SIR,-As you have gone to some length of animadversion upon an expression which was stated, originally, in a Bath weekly paper, and have fallen upon me, at the Somerset Meeting, I trust to your candour that you will give equal publicity to this fact—that in the same paper. in the following week, an express denial appeared, “that any such expression “was made use of by ine,” either in speaking of the Americans, in the aggregate; or of their President and his party, of whom nevertheless I am ready to admit, that I did speak in terms of strong reprobation, without adopting terms so uncharitable and even absurd as those imputed to me. I am, Sir, your very obedient Servant, J. Cox HIPPESLY.

STATE OF THE NATION.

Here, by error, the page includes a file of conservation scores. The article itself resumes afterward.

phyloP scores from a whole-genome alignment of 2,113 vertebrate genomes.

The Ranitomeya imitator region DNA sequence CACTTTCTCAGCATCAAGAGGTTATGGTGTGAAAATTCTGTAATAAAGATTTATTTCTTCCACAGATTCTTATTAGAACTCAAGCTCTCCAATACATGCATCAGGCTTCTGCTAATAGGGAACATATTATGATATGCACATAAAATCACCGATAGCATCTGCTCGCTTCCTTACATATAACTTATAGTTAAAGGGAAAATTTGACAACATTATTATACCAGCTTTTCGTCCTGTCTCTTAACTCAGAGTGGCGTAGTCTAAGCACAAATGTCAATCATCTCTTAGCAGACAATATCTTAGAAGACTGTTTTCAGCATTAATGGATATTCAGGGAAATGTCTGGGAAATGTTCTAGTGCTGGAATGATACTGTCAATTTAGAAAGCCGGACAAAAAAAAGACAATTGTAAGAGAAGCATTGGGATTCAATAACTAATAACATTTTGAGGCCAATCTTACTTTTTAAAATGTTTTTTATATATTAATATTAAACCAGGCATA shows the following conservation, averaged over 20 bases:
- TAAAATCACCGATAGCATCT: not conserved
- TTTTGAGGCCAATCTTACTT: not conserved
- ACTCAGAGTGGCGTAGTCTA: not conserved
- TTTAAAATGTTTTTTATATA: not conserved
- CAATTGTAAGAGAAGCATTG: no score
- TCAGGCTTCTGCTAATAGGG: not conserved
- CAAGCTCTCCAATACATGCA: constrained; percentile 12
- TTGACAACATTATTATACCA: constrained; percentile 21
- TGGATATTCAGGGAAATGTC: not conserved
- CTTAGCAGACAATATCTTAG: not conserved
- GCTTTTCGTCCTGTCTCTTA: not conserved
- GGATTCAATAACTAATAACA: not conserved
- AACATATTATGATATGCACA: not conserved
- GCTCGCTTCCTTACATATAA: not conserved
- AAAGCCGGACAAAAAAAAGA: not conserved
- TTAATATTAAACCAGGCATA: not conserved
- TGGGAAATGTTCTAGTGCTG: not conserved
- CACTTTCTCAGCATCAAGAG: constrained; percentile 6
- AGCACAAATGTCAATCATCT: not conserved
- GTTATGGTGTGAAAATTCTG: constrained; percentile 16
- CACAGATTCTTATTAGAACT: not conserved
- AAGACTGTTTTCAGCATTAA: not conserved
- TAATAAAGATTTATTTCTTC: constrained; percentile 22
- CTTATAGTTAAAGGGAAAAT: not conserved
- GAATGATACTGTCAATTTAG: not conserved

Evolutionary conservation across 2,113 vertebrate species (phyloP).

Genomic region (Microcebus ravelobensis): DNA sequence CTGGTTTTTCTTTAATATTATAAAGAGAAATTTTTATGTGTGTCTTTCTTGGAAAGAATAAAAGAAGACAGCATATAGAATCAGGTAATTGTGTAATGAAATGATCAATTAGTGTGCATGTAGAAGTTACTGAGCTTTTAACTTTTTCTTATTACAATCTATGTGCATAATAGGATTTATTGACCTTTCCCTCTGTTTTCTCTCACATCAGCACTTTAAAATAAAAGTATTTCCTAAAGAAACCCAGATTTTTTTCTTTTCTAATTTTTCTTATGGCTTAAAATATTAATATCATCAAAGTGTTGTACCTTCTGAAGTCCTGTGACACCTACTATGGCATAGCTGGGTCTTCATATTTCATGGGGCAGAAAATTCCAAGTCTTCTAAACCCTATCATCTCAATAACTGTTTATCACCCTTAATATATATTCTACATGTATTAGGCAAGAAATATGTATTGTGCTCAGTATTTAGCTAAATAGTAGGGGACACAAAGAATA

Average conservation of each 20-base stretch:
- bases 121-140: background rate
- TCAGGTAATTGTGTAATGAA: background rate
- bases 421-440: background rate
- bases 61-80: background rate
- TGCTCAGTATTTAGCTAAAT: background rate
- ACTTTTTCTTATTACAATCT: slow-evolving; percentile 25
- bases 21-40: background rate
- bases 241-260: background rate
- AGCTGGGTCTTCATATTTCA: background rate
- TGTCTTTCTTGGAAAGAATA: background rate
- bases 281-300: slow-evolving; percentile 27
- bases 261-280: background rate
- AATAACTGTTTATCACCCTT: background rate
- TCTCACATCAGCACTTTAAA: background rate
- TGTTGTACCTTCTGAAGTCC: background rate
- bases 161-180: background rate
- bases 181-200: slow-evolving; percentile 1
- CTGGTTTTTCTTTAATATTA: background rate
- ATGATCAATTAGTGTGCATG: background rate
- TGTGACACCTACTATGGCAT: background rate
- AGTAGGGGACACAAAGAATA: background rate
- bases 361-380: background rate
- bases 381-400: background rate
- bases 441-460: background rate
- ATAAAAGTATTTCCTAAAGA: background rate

MR. Cob BETT.—It must be in the recollection of your readers, how often and how emphatically you have raised your warning voice against the tremendous war system, and war expenditure." of our once happy country. Your calculating acuteness has been shewn in nothing more strikingly than in the full realization of the predictions which you. have, again and again, offered to the sonsideration of our unthinking people, on what would be the effects of a protracted course of warfare to this country—a course of warfare as unique in its management, as awful in its termination. It could not, Sir, have over entered into your imagination, though always on the alert in political discernment, to have conceived it possible for the councils of: a nation to have obstinately pursued a scale of expenditure that could not be sustained by even the united resources of: Europe at large :-Had this truly gigantic. exertion been instituted for objects connected with rational liberty, and not for the re-establishment of despotic rule, the virtuous and the intelligent part of: mankind night have been gratified by the enerosity of the effort, though they must ave deplored the incorrigible folly that had urged so unnatural an adventure.-